The first test flight of an electric-powered commercial-scale aircraft has successfully taken place in Scotland.
Scotland is already ahead of the game in sustainability. Scotland’s climate change legislation has a target of net-zero emissions by 2045. This is 5 years ahead of the UK Government target. Plus, the Scottish city of Glasgow will be hosting COP26 in November. This is touted to be the most important international climate summit since 2015’s Paris meeting. So, this test flight is a huge milestone for Scotland’s net-zero and green aviation ambitions.
The flight took place from a £3.7 million sustainable aviation test centre in Orkney, an island in the Scottish highlands. The aim is to improve accessibility to remote islands. Plus, the creation of a zero-carbon aviation region. It has been hailed as another success for Scotland’s drive to pre-empt climate targets. The Scottish transport secretary, Michael Matheson, said in a press release, “This test centre has the potential to put Scotland at the forefront of the transition to low carbon aviation and is an important step towards delivering our commitment to decarbonise scheduled passenger flights within Scotland by 2040.”
The two-mile link between the Orkney Isles of Westray and Papa Westra would be the world’s shortest commercial air route operated by an electric plane. It’s currently run by Loganair in an Ampaire’s six-seater Cessna Skymaster. It’s a suitable route as battery weight is still a factor for electric aviation. The flight takes no longer than 2 minutes, although can take 90 seconds with the right winds. Susan Ying from Ampaire told the BBC, “It will fly cleaner, be more efficient and more economical. It will start as a short-haul but eventually, as the technology’s improving, it could go into medium to long-haul.”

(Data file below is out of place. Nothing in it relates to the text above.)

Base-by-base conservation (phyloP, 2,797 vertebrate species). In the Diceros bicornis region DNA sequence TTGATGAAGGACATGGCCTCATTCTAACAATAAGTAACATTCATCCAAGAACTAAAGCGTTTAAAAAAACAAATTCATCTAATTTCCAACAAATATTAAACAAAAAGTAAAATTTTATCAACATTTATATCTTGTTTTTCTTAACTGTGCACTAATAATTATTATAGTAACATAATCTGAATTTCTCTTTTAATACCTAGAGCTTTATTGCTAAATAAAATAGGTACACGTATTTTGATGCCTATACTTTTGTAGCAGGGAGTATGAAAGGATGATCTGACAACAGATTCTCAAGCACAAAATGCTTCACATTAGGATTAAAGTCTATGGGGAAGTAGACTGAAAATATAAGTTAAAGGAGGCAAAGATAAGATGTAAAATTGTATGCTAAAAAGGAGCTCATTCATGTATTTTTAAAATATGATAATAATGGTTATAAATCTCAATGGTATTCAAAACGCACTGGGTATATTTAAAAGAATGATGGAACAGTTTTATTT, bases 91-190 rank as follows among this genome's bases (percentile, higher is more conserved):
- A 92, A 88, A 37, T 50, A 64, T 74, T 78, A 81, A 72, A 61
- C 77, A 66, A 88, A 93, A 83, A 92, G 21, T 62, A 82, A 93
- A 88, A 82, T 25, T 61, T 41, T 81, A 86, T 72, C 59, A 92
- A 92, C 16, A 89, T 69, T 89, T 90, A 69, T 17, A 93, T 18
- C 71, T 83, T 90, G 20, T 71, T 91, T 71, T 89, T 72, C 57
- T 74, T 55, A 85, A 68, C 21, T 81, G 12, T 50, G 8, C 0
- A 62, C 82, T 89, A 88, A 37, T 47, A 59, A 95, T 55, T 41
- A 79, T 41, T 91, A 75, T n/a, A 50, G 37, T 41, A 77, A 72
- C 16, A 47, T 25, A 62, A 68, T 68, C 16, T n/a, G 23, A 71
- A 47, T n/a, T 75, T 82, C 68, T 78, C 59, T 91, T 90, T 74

Green Skies Ahead
A notoriously high-energy, polluting form of transportation, the sustainable aviation industry is working hard to decarbonise commercial flying. Innovator ZeroAvia is focused on developing a hydrogen fuel cell “powertrain”. Last year, the company completed the first successful powertrain test flight from Cranfield Airport in the UK. The hydrogen-electric offers the same zero-emission potential as battery-electric. However, the energy-to-weight ratio is better, making large-scale commercial operations viable. Additionally, hydrogen-electric powertrain is projected to have lower operating costs. Battery cycling in high-utilization regional aircraft is high cost.
ZeroAvia’s innovation programme in the UK is part of the UK Government-backed Project HyFlyer. Project HyFlyer aims to decarbonise medium-range small passenger aircraft by replacing conventional engines with electric motors, hydrogen fuel cells, and gas storage. Dougie Cook, from Highlands and Islands Airports, is positive about the test flights, “If aviation is to survive throughout the world, then it needs to decarbonise and it needs to do so quite quickly. So this is a really important first step.”